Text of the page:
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Kline Statement: Hearing on "State of the American Workforce"
As prepared for delivery.

Good afternoon and welcome to our first hearing of the 112th Congress. I appreciate the time our witnesses have spared to be with us today. Whether you are a governor, a small manufacturer, or an economist, your time is valuable and we are grateful for your participation today. 

It is no secret the American workforce faces significant challenges. For 20 consecutive months unemployment has remained at 9 percent or higher. During that same period of time, more than 14 million Americans have been unemployed and searching for work. Roughly 1.3 million unemployed workers have become so discouraged by searching and coming up empty that they have given up hope and abandoned the labor force entirely. 

Despite some unprecedented attempts, perhaps best reflected in a failed $814 billion stimulus bill passed in the early hours of the last Congress, the federal government cannot legislate or regulate its way to job creation in our country. It can, however, provide some sense of certainty that will give the young entrepreneur or small business owner the confidence he or she needs to go forward and invest in their new idea or company. 

Unfortunately, over the last two years, we have seen the federal government move in a disturbingly different direction – one that creates economic uncertainty felt by businesses both large and small. A number of policies and proposals have caused many business owners to think twice before expanding their operations or hiring additional workers.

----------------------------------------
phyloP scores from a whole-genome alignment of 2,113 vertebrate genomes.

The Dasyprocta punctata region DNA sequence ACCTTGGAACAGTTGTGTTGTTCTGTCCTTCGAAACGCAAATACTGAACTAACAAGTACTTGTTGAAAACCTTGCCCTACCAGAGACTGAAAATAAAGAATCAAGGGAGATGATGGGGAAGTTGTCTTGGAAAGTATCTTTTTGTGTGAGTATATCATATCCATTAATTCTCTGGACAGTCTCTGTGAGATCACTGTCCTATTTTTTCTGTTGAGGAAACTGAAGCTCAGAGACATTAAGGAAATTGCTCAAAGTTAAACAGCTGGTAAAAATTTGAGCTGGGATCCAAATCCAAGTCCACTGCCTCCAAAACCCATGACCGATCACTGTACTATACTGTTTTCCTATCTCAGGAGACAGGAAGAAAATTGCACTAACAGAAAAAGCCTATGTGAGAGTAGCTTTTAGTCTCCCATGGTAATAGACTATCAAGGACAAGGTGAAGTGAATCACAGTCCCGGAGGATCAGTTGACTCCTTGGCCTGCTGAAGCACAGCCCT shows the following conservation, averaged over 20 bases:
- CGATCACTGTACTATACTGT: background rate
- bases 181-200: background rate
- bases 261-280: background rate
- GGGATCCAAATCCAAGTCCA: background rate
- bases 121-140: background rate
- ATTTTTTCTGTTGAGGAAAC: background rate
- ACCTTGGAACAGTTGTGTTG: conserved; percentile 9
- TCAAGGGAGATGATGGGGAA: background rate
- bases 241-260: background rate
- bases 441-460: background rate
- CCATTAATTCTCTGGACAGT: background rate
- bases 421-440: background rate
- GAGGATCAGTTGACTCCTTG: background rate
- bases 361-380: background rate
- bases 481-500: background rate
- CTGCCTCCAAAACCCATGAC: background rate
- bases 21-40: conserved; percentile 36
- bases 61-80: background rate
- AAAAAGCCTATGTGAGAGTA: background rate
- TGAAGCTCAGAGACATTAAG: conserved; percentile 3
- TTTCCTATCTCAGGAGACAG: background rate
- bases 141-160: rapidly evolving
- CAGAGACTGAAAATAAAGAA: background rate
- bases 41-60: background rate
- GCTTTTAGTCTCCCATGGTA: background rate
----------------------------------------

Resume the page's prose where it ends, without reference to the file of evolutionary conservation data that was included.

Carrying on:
At the center of this uncertainty is the recent health care law. We have all heard the story of a small business owner already struggling to make payroll who now faces a penalty for failing to provide government-approved health care. Despite promises health care reform would lower costs, the chief actuary at the Centers for Medicare and Medicaid Services reports national health care spending will increase by $311 billion over the next 10 years. ObamaCare has forced business owners to choose between higher health care costs or government penalties.  To suggest this doesn’t discourage job creation in this country is to ignore reality. 

The president has suggested a willingness to fix what’s broken in the law. I would suggest the employer mandate is the place to start. 

While one arm of the federal bureaucracy transforms our health care economy, another is considering sweeping changes to the law governing the relationship between employers and labor unions. The NLRB is supposed to safeguard the rights of workers against the illegal actions of both employers and unions. Today there are conversations taking place at the NLRB that will have profound consequences for America’s workers. Many of the discussions going on behind closed doors should be debated here in this committee, on the floor of this Congress, and in the public – in full view of the American people. No federal agency or board should rewrite the rules of the game to favor special interests over the interest of all Americans.  

Despite these challenges, I am happy to see the administration reconsider various proposals that would have made it more difficult for businesses to plan and invest in the future. Recently, the administration withdrew its proposal to reinterpret the noise feasibility standards, a proposal that would have imposed significant costs on businesses without any real justification. And yesterday, the administration announced it is reconsidering proposed changes to employer injury and illness logs that would have created a significant paperwork burden for employers.  While I welcome these actions by the President, more needs to be done. 

As we look to these recent decisions by the administration, we will be guided by President Reagan’s aged wisdom – trust but verify. We will trust the president when he says he wants to review the regulatory structure’s affect on jobs, but we will verify that promise against the actions his administration takes over the next two years. 

That is why we are here today. We want to learn about the policies that may be standing in the way of job creation, and find better solutions to protect the rights, safety, and prosperity of the country’s workers.
 

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